Growing up in small-town Arkansas, I dreamed of being in scenes that I saw on large calendars given from our local banks to customers. Scenes of Yellowstone, Grand Canyon, Cape Flattery, and Yosemite. Someday…when I grow up…I’d say to myself. I had almost grown old before that “someday” arrived. In the first year of our marriage, Lee took me to California to meet his brother, and to Yosemite National Park. Fifteen years older than Lee, brother Glenn knew Yosemite like a well worn map, having ridden many of its trails on horseback. Others, he hiked even long years after he stopped straddling a horse.
The morning we set out to explore Yosemite’s Valley and the waterfall I’d only seen in pictures, I should have known better than to climb into the backseat of Glenn’s spacious, spotless Cadillac. But then, I didn’t know my new brother-in-law whizzed around those curvy roads. And he did not know that I get motion sickness! About halfway up to the park from his California home in Madera, I asked if he would stop and let me ride in the front. But it was too late. I was already sick. We stopped and picked up some lunch at a deli and I got a bottled soda. That helped a little. Once we got to the park and we started climbing the sandy trail to Sentinel Dome, I breathed in the scent of pine needles and thought surely the fresh air would settle my queasiness. For a time, it did. The hike to its base ascended gradually through the forest. Glenn, whose career had been in the California sawmills, named the species of trees, noting the different barks. For over a mile, we hiked under their gently swaying boughs. At the base of the dome, we scrambled over a slope of loose bedrock to reach the rounded summit of gray granite.
Sentinel Dome rises 8,122 feet above sea level—not the highest point on the rim of the Yosemite Valley. Although Half Dome, one of the park’s best-known landmarks, has a higher elevation, on that particular day in June, I felt on top of the world. Offering a 360-degree view of the valley’s meadows, waterfalls, El Capitan, Half Dome, and other tall granite cliffs, Sentinel Dome was the perfect spot to sit and drink in the natural beauty of Yosemite. I wonder if Native Americans, prospectors, explorers, and mounted soldiers had perhaps sat in silence on that same dome of rock and contemplated the majesty of nature.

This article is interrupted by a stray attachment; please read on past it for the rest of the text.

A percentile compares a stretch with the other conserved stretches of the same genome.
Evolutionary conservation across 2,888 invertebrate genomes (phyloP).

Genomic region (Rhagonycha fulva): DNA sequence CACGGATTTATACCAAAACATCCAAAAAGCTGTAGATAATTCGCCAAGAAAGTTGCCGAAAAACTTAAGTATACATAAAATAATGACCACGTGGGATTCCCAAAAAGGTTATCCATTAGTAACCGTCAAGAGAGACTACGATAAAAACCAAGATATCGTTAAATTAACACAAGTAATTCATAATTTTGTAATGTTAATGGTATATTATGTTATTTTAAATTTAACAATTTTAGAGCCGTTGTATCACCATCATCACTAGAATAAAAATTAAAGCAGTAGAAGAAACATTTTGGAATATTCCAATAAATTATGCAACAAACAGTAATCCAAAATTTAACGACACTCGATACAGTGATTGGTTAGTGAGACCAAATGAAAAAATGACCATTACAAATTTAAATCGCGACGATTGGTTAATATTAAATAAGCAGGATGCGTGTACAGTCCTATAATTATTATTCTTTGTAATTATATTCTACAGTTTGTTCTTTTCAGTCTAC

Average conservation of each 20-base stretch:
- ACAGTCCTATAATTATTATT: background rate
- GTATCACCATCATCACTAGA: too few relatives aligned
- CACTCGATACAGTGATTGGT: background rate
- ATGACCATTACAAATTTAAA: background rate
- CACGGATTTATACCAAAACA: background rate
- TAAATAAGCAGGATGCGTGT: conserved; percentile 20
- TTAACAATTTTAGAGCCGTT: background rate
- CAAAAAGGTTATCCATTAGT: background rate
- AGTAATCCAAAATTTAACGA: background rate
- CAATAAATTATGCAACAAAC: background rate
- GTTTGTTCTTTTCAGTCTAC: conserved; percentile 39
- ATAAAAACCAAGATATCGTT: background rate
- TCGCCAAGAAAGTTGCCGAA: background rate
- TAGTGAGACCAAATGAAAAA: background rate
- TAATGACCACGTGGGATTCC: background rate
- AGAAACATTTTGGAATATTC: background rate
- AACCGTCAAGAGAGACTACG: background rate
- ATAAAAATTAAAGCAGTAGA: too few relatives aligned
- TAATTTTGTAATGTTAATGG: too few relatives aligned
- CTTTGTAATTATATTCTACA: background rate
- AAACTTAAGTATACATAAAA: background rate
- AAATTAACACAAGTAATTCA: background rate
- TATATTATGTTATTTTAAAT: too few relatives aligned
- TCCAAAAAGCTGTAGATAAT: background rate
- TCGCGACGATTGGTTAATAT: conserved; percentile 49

In crevices and cracks in the weathered old rock, Indian paintbrush and phlox had rooted and bloomed, adding splashes of color to the granite gray. At the time of our visit, the much-photographed lone Jeffrey pine stood, twisted and brown—a testimony to decades of resistance to the elements. Since then, the ancient tree has fallen.
We left Sentinel Dome and took our boxed lunches to a viewing area for Half Dome, a massive chunk of granite that appears to oversee Yosemite Valley from the east end. As we sat on bleacher-styled benches and munched sandwiches, we saw climbers—looking like bees against the mammoth mountain—readying themselves to follow the cabled trail to the top. (Permits to hike to the top of Half Dome are required seven days per week when the cables are up.)
I thought my motion sickness had subsided, but still I asked to ride in the front passenger seat on our return trip. However, my head began to pound like a sledge hammer hitting my skull. I felt nauseated again. I asked my brother-in-law to please pull over, but there was no place on the narrow winding highway. I could not wait; I threw up into a sweatshirt in my lap, soiling his luxurious car! Later, I realized that I likely had a combination of motion and altitude sickness.
My first impression of Yosemite was magnificent. We returned for more days in the national park. My new brother-in-law’s first impression of me? Questionable! However, he did visit us later in Arkansas. And I was blessed to be at his bedside for the last days of his life. He would be as sad as I am today to see television news of the flames leaping up and over the pines in our beautiful Yosemite.
Traveling in their motorhome several months each year, Arline and her photographer husband, Lee Smith, make their permanent home in Heber Springs, Arkansas. She currently is a presenter for Workamper Rendezvous, sponsored by Workamper News. Arline has dozens of magazine articles published, as well as five books: “Road Work: The Ultimate RVing Adventure” (now available on Kindle); “Road Work II: The RVer’s Ultimate Income Resource Guide”; “Truly Zula; When Heads & Hearts Collide”; and “The Heart of Branson”, a history of the families who started the entertainment town and those who sustain it today. Visit Arline’s personal blog at ArlineChandler.Blogspot.com